American Daily Sun

The Root of All Human Violence

The Science of Bad Parenting

By John M Disque

Edited by Judy Parton

Republishing is open and welcome with credits and link-backs.


Throughout the past few decades Americans have searched the universe for what is increasing the violence in their country. Everything from video games, to TV shows, movies, music, junk food and drugs have been pointed-to and blamed when all of them are mere symptoms of the problem. The real problem is no further than your nearest mirror.


The interest rate of this subject is gigantic but we're not setting out to reach people in denial or those who've already raised their children wrong. --- Our target market is the young people and those just now setting out to start their families. Almost all of them have one thing in common - to be the best parents they can be and we believe we can open their eyes on this issue. (In-fact WE KNOW we can).



On 10/30/2015 I published the above meme in a dozen or so Facebook Groups with the following caption: "Each time you hit a child you are teaching that child to use violence to gain control & get respect."


I've dabbled in this topic off and on throughout my career so I expected a negative response but the most amazing thing happened: People started sharing it, agreeing with it and adding to it.


While a small percentage disagreed and responded negatively, a larger percentage understood what I was saying and began sharing their stories. Many were seeing the big picture and inspired that someone was finally speaking for them.


Corporal punishment is defined as.. a form of physical punishment that involves the deliberate infliction of pain in order to punish a person convicted of a crime or as retribution for a perceived offence, including physical chastisement such as spanking, paddling, or caning of minors by parents, guardians, or school or other ...


A child learns, thinks and grows the same way a great scientist goes about their daily work - they experiment and push the limits of possibilities, yet so many children are punished for this that the very process of thinking is stunted for life.


People think they are thinking but they're not - they're memorizing and repeating what other people are telling them, whether a pastor, a boss, a parent, the daily news or a teacher.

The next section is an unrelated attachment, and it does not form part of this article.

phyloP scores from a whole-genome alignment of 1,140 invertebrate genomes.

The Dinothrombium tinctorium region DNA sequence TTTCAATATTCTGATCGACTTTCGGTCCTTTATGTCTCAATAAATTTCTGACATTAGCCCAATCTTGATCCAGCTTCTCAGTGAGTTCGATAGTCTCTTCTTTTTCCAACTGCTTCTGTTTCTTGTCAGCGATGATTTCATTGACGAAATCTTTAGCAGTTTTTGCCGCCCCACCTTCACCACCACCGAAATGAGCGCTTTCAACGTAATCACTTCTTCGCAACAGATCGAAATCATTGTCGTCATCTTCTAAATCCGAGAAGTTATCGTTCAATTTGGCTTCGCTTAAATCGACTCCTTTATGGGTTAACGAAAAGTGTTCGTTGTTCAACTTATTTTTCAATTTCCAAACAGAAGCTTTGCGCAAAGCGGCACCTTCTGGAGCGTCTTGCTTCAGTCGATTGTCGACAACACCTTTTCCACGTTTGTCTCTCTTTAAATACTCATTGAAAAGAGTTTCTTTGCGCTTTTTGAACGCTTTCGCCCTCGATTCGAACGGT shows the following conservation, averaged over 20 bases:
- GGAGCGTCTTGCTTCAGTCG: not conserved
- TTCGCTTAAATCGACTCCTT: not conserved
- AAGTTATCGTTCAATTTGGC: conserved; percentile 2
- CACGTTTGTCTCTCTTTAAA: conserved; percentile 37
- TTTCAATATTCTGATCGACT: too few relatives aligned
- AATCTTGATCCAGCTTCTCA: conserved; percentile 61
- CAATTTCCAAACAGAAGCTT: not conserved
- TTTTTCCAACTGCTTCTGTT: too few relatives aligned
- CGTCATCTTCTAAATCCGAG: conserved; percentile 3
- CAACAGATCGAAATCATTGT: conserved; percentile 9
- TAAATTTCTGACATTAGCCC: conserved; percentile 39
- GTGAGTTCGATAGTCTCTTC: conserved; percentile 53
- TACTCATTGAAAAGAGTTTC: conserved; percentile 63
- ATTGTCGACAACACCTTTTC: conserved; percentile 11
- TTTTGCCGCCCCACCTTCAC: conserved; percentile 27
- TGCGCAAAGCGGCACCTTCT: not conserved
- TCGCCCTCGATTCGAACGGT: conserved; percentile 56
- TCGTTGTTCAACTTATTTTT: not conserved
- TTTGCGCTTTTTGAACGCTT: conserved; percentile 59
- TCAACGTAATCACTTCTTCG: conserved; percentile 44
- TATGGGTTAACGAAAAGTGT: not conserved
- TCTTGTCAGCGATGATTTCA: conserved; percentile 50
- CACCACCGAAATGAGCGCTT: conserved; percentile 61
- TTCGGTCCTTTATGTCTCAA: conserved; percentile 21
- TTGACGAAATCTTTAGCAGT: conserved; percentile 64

There's two extremes that can take place with this child: either they continue life attempting to gain control and respect via the method of violence... --or-- they become submissive, fearful, non-creative, controlled, bureaucratic shells of human beings attempting to please those who are capable of violence. (BUT - even this person can and will use violence when all else fails. In-fact they have been some of the world's most notorious murderers).


There are a lot of reasons (excuses) parents and guardians use for resorting to corporal punishment: Most often - it's to gain control of the child. Secondly it's to gain respect as a parent. More often - it's done out of ignorance and laziness. People don't know how to sit down with their children and teach them why their behavior was wrong... This takes time, patience, thought and effort and it's easier and faster FOR THEM to just beat them into submission. Almost always - it's done-so for the needs and wants of the parent with no regard to what the child is thinking and concluding.


Once corporal punishment, or the threat of corporal punishment, begins the opportunity to learn "right from wrong" ceases to exist. It's not a lesson that's taking place - it's the attempted control of the child. What the child learns is: this is how to gain control over another human being.


Everyone wants control and respect... especially a powerless child who grows to be a powerless teen, who grows to be a powerless adult... Within the distorted neuron network of their brain... lurks the one remaining option - violence.

True or False?


A quick swat on the butt never hurt anyone.



While the agenda of the parent is to gain submissive control of the child they're not taking the time or thought to understand what the child is thinking and concluding. It's about power and control - not helping the child.


The infliction of fear on a child who should feel secure among the people who would never harm them is the ultimate betrayal of trust and leaves the child lost and never knowing where to turn for 100% security.


A child doesn't know where the lines are!